Inside Story

Haunted by Demons

What would success taste like, wonders a Melbourne AFL supporter

Tom Griffiths 3 April 2013 1781 words

A long road: Melbourne coach Mark Neeld. Julian Smith/AAP Image

I’m a long-suffering Melbourne supporter. That’s the AFL team that got thrashed again last weekend. I can’t help my affiliation, of course – or should I say affliction? Barracking is hard-wired; it is like a totem assigned by some mystery of culture; it is imbibed with milk and language. It is a fate to which one is condemned. Choice never had anything to do with it.

Next year it will be fifty years since my team won a premiership. That’s unusual but not unique. But that half-century is a whole lifetime of conscious barracking, and such sustained lack of success, decade after decade, begins to bruise your sensibility. Low expectations, irony, a feigned lack of interest, wry bitterness – these attitudes begin to shape your winter weekend.

There are many compensatory benefits in being an underdog, a good loser, a sad clown, a hilarious cynic, a brave martyr, a loyal fan, a resilient supporter, a denizen of that great temple, the MCG, and – more desperately – a devotee of the oldest club in the league. But Melbourne has always been a little embarrassing to follow, for it was also the club of the well-heeled, those silvertails in jackets who lounge in the Members’ Stand and refuse to join in the Mexican wave at the Boxing Day cricket. At least Melbourne Football Club’s appalling record is proof that money – or establishment money, anyway – can’t buy success in the AFL, whatever the recent Australian Crime Commission report might suggest.

What would success taste like – and could I cope with it now? I don’t think I’ll be tested soon. The last few years have seen a new nadir in the team’s fortunes and I’ve noticed a distinct change in Melbourne’s place in football culture. It is normal and healthy for a losing team (and especially one that loses a lot) to become the butt of jokes. Disdain and contempt are rightly poured from a very great height. I can cope with that. I’m used to it. I have honed my survival strategies over decades. But now there is something new I cannot cope with. It is pity.

It began in Round 19 in 2011 when Melbourne was defeated by Geelong by 186 points in what was described as “the meekest surrender in the game’s history.” People feel sorry for me now, for being a Melbourne supporter. Their concern is genuine and it is combined with a kind of incredulous disbelief. Really? You barrack for Melbourne? You still barrack for Melbourne? Get a life, man!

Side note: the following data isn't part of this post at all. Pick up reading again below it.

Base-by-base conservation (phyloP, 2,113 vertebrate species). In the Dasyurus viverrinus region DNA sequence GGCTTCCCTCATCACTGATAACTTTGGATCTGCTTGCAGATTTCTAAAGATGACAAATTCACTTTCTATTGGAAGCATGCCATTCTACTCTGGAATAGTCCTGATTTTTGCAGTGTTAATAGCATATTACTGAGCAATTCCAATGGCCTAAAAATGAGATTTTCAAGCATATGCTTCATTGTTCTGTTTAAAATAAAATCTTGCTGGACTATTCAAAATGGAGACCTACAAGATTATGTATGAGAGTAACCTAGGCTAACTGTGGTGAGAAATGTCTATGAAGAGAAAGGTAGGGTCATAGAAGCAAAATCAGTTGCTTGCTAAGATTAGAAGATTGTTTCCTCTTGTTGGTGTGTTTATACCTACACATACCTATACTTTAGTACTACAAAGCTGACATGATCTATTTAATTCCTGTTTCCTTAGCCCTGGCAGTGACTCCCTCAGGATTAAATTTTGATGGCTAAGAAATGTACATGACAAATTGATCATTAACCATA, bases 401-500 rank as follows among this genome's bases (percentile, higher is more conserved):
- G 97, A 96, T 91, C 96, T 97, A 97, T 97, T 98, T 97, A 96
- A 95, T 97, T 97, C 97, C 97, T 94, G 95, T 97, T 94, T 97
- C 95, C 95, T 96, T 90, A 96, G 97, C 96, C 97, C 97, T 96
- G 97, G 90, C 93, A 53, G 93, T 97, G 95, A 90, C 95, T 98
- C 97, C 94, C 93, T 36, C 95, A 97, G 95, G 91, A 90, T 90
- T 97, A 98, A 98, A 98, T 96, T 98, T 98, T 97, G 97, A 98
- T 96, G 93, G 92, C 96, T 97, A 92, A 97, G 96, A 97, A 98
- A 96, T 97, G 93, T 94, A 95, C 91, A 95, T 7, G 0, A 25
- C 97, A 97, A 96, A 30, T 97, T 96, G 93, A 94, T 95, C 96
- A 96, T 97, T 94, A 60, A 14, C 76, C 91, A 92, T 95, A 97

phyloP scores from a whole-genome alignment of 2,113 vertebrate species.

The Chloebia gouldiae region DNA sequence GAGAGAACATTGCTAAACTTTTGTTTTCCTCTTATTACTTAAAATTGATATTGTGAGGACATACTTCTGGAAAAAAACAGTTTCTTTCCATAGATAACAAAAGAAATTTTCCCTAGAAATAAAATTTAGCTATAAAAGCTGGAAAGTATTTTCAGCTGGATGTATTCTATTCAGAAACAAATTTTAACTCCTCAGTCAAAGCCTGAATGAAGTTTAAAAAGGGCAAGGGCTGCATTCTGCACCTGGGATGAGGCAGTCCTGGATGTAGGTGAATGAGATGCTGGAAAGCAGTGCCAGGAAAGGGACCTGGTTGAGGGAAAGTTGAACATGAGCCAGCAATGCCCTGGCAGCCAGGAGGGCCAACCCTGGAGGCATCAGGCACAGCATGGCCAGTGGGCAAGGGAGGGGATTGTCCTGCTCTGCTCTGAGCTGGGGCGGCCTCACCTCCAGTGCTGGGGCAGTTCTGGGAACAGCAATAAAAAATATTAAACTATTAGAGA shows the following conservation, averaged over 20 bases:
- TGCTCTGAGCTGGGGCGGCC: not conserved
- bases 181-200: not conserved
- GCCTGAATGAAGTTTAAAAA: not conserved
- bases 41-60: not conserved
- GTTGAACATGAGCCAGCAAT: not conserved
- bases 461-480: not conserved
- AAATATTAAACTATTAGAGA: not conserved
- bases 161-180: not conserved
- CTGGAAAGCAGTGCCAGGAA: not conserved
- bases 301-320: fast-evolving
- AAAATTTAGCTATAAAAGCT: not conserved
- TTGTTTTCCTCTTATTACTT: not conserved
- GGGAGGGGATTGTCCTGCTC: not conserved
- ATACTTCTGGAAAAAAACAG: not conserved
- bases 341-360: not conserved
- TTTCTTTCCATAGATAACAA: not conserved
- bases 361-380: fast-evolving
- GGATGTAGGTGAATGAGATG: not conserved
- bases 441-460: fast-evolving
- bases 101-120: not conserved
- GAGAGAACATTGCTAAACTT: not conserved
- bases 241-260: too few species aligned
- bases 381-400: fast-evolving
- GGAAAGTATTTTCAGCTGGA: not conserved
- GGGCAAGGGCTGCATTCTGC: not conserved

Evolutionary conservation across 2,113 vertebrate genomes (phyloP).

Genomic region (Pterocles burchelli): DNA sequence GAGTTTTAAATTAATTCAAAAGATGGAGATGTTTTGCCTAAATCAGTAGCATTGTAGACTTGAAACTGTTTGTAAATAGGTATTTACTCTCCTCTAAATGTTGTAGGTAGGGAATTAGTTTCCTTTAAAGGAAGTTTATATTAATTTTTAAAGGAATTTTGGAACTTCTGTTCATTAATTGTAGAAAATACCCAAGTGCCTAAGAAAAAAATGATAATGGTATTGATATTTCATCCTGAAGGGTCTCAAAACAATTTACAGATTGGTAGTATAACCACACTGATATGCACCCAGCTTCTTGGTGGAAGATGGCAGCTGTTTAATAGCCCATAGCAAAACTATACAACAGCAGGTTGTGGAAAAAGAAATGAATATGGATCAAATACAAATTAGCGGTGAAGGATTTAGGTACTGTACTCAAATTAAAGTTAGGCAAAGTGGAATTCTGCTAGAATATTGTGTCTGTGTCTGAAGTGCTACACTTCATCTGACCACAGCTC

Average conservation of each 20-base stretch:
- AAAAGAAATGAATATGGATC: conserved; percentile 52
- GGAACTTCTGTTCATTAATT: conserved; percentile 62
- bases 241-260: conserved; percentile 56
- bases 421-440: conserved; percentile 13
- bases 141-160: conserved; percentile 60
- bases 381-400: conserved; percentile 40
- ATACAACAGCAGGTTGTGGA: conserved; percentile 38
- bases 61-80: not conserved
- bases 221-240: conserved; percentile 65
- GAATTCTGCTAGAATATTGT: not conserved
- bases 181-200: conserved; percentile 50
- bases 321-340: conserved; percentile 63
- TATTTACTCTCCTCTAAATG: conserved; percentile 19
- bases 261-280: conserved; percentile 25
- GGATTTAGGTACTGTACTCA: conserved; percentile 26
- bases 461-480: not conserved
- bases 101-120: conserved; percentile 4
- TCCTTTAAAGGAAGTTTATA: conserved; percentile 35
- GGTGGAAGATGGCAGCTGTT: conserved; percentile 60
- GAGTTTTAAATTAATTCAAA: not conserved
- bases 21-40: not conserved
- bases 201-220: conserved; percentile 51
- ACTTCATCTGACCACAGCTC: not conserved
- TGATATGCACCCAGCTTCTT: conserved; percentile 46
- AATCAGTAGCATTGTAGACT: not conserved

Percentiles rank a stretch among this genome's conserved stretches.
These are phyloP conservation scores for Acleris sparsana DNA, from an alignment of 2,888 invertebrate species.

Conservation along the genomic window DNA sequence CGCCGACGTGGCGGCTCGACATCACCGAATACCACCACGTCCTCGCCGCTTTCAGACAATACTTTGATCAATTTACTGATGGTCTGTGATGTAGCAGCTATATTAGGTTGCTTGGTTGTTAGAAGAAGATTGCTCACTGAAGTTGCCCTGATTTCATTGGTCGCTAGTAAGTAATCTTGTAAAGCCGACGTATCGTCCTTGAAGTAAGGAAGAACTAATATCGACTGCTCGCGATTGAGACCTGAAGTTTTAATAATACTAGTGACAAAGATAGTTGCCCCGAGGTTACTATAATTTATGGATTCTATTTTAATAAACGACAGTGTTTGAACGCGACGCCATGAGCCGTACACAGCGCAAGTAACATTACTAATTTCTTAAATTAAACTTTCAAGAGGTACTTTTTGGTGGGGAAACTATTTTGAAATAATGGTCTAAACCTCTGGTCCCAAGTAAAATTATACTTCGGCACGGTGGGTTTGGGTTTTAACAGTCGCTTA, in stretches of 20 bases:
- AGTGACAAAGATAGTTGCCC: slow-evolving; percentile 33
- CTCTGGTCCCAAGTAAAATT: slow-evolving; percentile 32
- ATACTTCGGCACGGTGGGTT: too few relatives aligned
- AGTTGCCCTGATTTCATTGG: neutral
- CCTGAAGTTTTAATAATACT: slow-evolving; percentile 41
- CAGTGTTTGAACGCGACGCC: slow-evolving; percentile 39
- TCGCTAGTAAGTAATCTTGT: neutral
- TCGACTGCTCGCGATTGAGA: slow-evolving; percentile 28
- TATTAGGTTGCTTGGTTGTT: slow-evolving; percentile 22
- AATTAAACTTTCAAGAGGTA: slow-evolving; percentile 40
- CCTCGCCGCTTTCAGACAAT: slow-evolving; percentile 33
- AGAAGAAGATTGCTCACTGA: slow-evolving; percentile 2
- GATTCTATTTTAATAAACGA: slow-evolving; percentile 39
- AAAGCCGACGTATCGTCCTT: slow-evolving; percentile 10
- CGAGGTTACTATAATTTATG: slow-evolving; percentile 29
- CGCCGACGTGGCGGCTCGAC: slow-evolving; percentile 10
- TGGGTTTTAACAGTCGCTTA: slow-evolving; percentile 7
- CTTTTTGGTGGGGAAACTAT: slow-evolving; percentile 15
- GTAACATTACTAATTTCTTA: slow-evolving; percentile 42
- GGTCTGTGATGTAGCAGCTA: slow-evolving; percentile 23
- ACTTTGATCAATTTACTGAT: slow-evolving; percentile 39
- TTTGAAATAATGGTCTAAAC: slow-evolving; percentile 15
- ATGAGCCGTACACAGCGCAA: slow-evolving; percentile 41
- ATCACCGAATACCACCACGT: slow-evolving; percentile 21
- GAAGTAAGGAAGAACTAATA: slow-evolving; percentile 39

Surely they understand that one is condemned, that there is no choice? I crave the disdain and contempt. I yearn for the disrespectful badinage served up to an almost-equal. Pity is unbearable.

After last weekend’s debacle, when my team was again booed off the field by its own supporters, the relatively new coach, Mark Neeld, fronted up for yet another depressed and depressing press conference in which he looked and confessed to being “shell-shocked.” “It’s a damn long road and it’s a hard one,” he explained. If that’s how he feels after just one year with the club, what does he think fifty such seasons feel like? All last year, “Neeldy” regretted that his players hadn’t yet got the hang of the “game plan.” Getting goals seemed too complex an idea for them. But now he tells us with a sense of achievement that their theory is exemplary: “if it was an exam, it was 100 per cent correct,” he declared to the press. They now play perfectly correctly at training, he assured us. He was genuinely puzzled that it just doesn’t seem to work on the day of the game – on any day, in fact, when another team is on the field. But at least my team is now stunning at training. Mark says he is trying “to keep an elite mindset going” at the club. He announces that “we believe we train like an AFL team.”

Melbourne trains (even if it doesn’t play) like an AFL team. One could almost think it were one! This is where pity takes you – to a mentality where even the coach cannot help betraying the conviction that he is working in the second division.

THERE was one bright spot in my barracking career. It was 1987. The 1964 premiership was already far back in the mists of time, and Melbourne had laboured through many long, dark years. In the 1980s, the team was graced with the balletic skills of an extraordinary player, Robert Flower. Even his name seemed to capture his delicacy, and it is a wonder that a light, fine-boned man could distinguish himself on such a gladiatorial turf. Robbie Flower swept along the wing of the MCG with a speed and sureness of touch that defied opponents and gravity, but he was a shining star in a losing team. He seemed destined never to play in a final. Then something utterly surprising happened.

In the middle of 1987, Melbourne started winning. Not just squeaking home, but running wild and free to victory for the sheer fun of it. They were “the Cinderella side,” a young team with a new Irish recruit, Jim Stynes. I watched, disbelieving and hardly daring to breathe, as a fairy tale unfolded. Robbie Flower was captain; it was his last season; they were doing it for him. It was one of those moments when joy and chemistry took over and corporatism and “game plans” seemed irrelevant.